by Susan Dekker, Director, Integrated Insight
Operational processes can become out-of-date as customer expectations and technology continue to evolve. This inefficiency results in excess costs, unnecessary frustration for both customers and employees, and lower quality products or services. While operating efficiently is an obvious goal, front-line employees are often too busy fighting fires to dedicate time and resources to improving or are caught in a “this is how we’ve always done it” mentality.
The risks of operating inefficiently are too great to ignore:
- Increased transaction times, longer waits for service: The longer it takes to process a customer, the longer all customers must wait.
- Diminished quality: Processes prone to errors or rework ultimately result in an erosion of product quality.
- Poor customer experience: Waiting longer for an inferior product usually results in lower customer satisfaction.
- Poor employee experience: Inefficient processes are frustrating to all involved, employees included, as they strive to do their best.
- Increased costs: Errors and delays cost real money, both in terms of wasted product and additional holding costs.
- Decreased sales: The universality of online product reviews and social media means one poor customer experience can deter multiple future customers.
Identifying potential improvements can be done through structured observations and data analysis. Observe the process in person with key stakeholders to be sure they can visualize opportunities. Analyze historical system data to understand the impact of the issue. See “How to Conduct an Efficiency Summit” for more details.
Often companies focus on “big picture” initiatives, resulting in company-wide standardization or major organizational changes. But there is always opportunity to make incremental progress by optimizing lower-level processes as well. Types of changes, both big and small, could include:
1. Organizational: Align roles in the organization that can result in a streamlined process. For example, a centralized scheduling group may be more efficient than a dedicated scheduler within each business unit.
2. Transfer of responsibility/information: Often times the ball can get dropped as product fulfillment or customer service is handed off from one department to another. Clarify responsibilities and standardize communication to prevent issues.
3. Technology: Ever-changing technology may mean some processes are now obsolete and can be eliminated. Or, there may be newly-available software that can automate processes currently done manually.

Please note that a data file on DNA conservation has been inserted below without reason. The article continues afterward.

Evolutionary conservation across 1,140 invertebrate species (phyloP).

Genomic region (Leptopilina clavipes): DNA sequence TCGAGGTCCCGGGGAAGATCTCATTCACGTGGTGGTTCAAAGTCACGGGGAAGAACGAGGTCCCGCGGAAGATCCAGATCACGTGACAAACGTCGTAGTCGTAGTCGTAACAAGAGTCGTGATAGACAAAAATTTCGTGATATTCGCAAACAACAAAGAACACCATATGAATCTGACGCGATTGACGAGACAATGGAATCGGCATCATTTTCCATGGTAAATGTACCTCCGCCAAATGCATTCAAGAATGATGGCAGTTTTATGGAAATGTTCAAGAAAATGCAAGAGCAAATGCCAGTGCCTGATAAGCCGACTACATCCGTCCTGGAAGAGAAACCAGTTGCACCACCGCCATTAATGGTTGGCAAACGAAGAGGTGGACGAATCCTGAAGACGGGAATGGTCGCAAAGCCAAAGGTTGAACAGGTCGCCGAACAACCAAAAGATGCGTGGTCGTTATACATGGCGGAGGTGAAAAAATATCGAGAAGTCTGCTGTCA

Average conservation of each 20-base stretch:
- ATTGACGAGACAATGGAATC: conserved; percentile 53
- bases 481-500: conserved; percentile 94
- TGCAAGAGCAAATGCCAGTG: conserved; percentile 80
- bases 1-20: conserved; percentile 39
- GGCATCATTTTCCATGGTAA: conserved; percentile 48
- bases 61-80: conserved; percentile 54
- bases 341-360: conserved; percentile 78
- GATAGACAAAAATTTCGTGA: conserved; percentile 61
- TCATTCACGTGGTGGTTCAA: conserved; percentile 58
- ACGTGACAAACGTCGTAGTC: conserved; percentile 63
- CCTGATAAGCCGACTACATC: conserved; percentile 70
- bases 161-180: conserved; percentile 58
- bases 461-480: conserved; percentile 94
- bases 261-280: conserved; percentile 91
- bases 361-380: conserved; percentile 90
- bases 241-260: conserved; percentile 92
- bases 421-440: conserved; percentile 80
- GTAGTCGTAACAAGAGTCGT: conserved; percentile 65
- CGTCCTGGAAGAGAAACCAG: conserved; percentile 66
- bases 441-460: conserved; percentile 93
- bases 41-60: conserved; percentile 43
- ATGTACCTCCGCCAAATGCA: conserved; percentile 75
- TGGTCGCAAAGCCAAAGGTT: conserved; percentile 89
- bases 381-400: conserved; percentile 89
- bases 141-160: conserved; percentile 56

4. Resources: Quantify the amount of both labor and physical resources needed to ensure there is sufficient capacity available to meet customer demand, at your targeted service level.
5. Facility: Optimizing customer or product flow may require adjustment to facilities. Quantify the cost/benefit of such changes to see if warranted.
6. Layout: Even minor layout changes can make big differences. Do employees have to walk 3 steps to pick up materials to finish a transaction? Is there an opportunity to move those supplies to within reach of the register?
7. Communication: Identify what aspects are currently confusing to customers, and improve communication through signage, mobile alerts, and how employees are trained to explain products and services.
8. Production/Inventory: Evaluate production levels to make sure the right amount of inventory is available at the right time.
Creating lasting change takes work, so be sure to set your company up for success from the start. Ensure front-line operators have buy-in from the beginning by including a representative on the project team. Pilot and test any changes before widespread implementation to work out all the kinks and avoid negative perceptions from the consumer or employee. Retrain all employees on the new process – and make sure they know WHY the change was made, not just WHAT the change is. Update any training documents or SOPs to reflect the new method so employees have the right information. And give them permission to STOP doing what is no longer necessary.
Achieving operational excellence doesn’t just happen from a one-time analysis. Regular maintenance is needed to avoid stagnation. Regularly revisit and observe processes and create forums where front-line employees can share their improvement ideas. Recognize and reward innovative ideas, as well as the employees who are advocates of changes. Measure and report out on progress, both so employees can see the impact of the change and also hold the right personnel accountable to the new standards.
Operating efficiently is not easy – it requires active work and input from all organizational levels. But the results are worth it: improved customer experience, minimized costs, and increased employee morale.
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